New Brussels Sprout Resources Added to Olericulture Magazine

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The Horticulture Magazine has newly included 273 resources to its Brussels Sprout category. Brussels sprout are the small leafy green heads developing from the nodes of a long, thick stalk of this wild cabbage cultivar. provides a wide range of resources related to the science and technology of cultivating and producing vegetables. Within this scientific discipline the site focuses on traditional temperate and oftentimes indigenous, tropical vegetable crops.

The commercial produce of Brussels sprout (Brassica oleracea convar. oleracea, Brassicaceae) are the small leafy green heads developing from the nodes of a long, thick stalk. Brussels sprouts can successfully be cultivated only at moderate environmental temperatures of 7–24°C and can be harvested 90 days after transplanting. Brussels sprouts are of the same cruciferous species that includes cabbage, collard greens, broccoli, kale, and kohlrabi. Due to their content of sinigrin and sulforaphane Brussels sprout may have potent anticancer properties. The vegetable also contains indole-3-carbinol which boosts DNA repair in cells and prevents growth of cancer cells.

The Brussels Sprout Section within the Vegetables Crops Category of provides information about the aspects of production of broccoli including cultivation, pests and diseases, harvest, postharvest, storage and marketing. The most popular resource in this section is the Brussels Sprouts page of the "Vegetable Garden: Selected Vegetable Crops" website published by the Arizona Cooperative Extension, College of Agriculture, University of Arizona. The page covers environmental preferences, culture, cultural practices, common problems, and harvesting and storage of Brussels Sprout. Cornell University and the New York State IPM Program publish a page on Integrated Pest Management (IPM) for Brussels Sprouts in New York State, covering major insect, disease and weed pests. The page provides practical solutions for site preparation and selection, planting, pest monitoring and forecasting, pest management, and postharvest. Oregon State University provides "Commercial Vegetable Production Guides" and the page on Brussels Sprouts focused on crop fertilization practices based on soil testing results.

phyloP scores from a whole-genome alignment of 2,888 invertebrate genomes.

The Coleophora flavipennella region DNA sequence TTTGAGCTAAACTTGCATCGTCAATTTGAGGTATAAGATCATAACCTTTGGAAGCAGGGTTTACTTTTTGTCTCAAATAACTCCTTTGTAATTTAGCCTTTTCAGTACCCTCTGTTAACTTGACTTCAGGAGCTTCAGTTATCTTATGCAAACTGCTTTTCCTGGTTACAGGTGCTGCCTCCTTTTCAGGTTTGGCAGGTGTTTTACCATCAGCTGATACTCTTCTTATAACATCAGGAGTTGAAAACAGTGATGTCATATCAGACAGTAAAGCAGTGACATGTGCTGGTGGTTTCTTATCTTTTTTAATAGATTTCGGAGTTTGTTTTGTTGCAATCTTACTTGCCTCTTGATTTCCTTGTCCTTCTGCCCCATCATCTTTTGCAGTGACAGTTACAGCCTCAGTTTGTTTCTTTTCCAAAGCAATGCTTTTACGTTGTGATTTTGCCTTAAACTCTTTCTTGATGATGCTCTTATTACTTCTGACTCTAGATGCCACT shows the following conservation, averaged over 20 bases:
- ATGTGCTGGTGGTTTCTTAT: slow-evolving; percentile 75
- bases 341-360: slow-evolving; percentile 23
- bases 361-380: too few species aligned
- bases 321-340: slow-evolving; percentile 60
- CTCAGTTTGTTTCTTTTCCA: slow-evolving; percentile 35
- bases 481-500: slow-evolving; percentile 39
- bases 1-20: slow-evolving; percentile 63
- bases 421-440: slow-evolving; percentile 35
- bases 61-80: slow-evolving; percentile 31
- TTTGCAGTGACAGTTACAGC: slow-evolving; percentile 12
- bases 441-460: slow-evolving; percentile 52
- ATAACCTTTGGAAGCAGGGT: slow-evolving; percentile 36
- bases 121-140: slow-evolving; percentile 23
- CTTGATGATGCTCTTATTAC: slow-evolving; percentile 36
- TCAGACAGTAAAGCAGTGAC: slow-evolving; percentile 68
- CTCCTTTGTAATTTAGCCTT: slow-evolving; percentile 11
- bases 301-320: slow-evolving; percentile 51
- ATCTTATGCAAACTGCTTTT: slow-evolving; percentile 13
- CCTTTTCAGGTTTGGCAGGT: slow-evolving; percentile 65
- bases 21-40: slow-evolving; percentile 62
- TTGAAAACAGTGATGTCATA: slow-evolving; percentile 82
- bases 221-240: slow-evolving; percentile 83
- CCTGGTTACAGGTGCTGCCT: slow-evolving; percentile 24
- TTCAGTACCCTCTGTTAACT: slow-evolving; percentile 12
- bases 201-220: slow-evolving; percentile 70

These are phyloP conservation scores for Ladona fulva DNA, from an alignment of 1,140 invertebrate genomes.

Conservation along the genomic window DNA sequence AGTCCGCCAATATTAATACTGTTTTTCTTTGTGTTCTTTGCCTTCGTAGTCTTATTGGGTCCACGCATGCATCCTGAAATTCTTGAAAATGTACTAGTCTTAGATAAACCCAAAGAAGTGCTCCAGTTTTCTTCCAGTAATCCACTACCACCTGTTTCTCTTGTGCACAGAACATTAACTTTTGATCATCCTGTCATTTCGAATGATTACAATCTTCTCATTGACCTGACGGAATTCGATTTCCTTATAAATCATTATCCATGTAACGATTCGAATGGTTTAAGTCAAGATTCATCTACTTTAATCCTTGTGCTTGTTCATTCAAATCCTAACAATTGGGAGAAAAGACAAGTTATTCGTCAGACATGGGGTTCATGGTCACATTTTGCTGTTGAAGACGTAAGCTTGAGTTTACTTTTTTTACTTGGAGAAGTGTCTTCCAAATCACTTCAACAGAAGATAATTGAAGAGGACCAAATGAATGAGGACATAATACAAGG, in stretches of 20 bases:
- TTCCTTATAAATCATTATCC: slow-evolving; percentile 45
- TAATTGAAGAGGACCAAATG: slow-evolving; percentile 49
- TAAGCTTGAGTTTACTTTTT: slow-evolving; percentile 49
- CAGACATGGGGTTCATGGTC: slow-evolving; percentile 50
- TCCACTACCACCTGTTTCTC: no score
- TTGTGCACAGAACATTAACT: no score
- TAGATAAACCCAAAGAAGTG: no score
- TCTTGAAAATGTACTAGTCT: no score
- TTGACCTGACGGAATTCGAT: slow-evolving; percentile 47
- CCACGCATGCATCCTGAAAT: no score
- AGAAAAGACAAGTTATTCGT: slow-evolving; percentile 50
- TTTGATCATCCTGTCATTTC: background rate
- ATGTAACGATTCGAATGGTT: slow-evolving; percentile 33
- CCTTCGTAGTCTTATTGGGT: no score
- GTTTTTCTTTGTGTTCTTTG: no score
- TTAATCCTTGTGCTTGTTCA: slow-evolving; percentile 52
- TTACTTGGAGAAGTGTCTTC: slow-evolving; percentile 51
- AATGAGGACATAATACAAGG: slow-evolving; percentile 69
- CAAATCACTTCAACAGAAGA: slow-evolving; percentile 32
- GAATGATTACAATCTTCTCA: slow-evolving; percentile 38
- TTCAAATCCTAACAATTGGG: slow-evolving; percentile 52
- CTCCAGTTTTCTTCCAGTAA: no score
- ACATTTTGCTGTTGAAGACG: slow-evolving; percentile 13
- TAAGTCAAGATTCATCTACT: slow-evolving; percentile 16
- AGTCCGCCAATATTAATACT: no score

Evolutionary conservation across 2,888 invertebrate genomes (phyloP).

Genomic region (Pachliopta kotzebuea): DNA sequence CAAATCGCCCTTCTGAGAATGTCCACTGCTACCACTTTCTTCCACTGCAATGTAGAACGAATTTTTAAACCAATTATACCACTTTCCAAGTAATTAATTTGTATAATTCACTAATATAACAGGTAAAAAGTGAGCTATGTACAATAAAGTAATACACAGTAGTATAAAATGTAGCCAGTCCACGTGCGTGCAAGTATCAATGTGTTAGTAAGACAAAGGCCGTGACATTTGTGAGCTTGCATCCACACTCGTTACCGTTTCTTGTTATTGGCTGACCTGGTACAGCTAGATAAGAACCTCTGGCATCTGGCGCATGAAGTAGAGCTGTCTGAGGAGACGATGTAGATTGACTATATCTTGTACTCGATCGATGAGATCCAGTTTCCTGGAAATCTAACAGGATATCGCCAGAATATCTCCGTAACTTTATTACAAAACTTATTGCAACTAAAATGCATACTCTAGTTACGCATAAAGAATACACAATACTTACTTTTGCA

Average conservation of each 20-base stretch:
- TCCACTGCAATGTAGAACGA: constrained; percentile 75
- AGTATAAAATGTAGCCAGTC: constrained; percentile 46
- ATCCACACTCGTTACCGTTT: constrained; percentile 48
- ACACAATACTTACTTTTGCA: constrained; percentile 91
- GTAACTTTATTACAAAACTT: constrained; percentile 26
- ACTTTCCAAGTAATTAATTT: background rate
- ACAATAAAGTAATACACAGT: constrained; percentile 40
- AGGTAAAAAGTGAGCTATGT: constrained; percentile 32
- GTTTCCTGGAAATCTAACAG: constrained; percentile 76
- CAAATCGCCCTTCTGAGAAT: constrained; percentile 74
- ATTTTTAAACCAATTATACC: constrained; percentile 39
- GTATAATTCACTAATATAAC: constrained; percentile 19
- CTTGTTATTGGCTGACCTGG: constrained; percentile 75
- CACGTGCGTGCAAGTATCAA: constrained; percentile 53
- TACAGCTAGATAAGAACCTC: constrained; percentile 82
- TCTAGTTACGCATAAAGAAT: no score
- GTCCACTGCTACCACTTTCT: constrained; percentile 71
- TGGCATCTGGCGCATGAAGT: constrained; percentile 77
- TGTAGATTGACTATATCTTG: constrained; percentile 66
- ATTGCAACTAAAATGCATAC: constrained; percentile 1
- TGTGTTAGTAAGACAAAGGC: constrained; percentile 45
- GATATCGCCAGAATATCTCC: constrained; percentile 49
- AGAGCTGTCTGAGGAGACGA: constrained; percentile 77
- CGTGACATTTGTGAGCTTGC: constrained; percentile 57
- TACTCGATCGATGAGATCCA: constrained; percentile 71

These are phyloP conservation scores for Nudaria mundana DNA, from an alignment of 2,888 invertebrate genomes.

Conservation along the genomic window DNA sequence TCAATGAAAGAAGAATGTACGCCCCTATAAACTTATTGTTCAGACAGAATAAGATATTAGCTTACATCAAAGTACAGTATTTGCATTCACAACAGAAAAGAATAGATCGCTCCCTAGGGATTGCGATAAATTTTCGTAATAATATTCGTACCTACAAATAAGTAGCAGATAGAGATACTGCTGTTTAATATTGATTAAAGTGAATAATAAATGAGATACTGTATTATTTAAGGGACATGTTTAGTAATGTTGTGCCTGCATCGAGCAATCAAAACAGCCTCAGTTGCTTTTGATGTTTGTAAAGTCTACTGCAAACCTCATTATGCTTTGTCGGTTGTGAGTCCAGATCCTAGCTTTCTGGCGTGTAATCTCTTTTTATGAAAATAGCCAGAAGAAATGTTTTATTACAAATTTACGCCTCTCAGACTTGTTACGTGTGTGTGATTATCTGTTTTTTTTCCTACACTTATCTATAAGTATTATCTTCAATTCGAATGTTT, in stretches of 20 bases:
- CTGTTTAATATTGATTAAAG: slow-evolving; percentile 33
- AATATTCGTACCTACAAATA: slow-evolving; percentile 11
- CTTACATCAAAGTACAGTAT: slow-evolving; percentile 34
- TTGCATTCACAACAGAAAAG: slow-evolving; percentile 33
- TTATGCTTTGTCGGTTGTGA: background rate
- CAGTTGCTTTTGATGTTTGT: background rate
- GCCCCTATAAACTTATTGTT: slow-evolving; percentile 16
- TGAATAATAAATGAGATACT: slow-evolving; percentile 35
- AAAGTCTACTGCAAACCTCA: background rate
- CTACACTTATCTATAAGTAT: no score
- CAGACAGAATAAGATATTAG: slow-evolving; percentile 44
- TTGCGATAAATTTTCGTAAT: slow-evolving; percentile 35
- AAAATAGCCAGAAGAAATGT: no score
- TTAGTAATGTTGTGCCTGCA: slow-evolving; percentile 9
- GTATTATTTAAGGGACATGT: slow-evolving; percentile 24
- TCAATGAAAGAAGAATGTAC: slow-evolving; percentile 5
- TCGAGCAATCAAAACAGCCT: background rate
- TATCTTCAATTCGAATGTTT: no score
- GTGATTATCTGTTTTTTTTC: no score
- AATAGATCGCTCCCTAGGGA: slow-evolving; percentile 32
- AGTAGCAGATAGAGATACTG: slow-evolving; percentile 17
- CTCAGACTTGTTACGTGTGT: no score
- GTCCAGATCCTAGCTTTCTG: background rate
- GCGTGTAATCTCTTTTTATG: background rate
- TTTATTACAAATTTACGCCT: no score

Several websites aggregated in the Brussels Sprout Research Section of provide information related to the anti-cancer properties of Brussels sprout. The European Food Information Council (EUFIC) publishes a page on "Boiling vegetables may impair anti-cancer properties" suggesting that consumers should avoid boiling Brussels sprout in order to gain the maximum nutritional benefits. A review on "Bitter taste, phytonutrients, and the consumer" published in the American Journal of Clinical Nutrition suggests that the content of bitter dietary phytonutrients may be incompatible with consumer acceptance. Such nutrients comprise plant-based phenols and polyphenols, flavonoids, isoflavones, terpenes, and glucosinolates which lower the risk of cancer and cardiovascular disease. The National Institute of Health's National Cancer Institute provides information on diindolylmethane which is a phytonutrient and plant indole found in cruciferous vegetables including Brussels sprouts. The substance promotes antioxidant and antineoplastic activity. was launched in 1996 and has emerged as a comprehensive aggregator of websites and science references in the applied life science olericulture. The site is now under new management and has just been republished.

Users who wish to submit their own or their company's information for inclusion in are welcome to submit their listing through the site. Furthermore, the site maintains a number of RSS feeds which enables users to subscribe to their most favorite topics within the site. For better public exposure also maintains the Twitter account @Olericulture.


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George Maine
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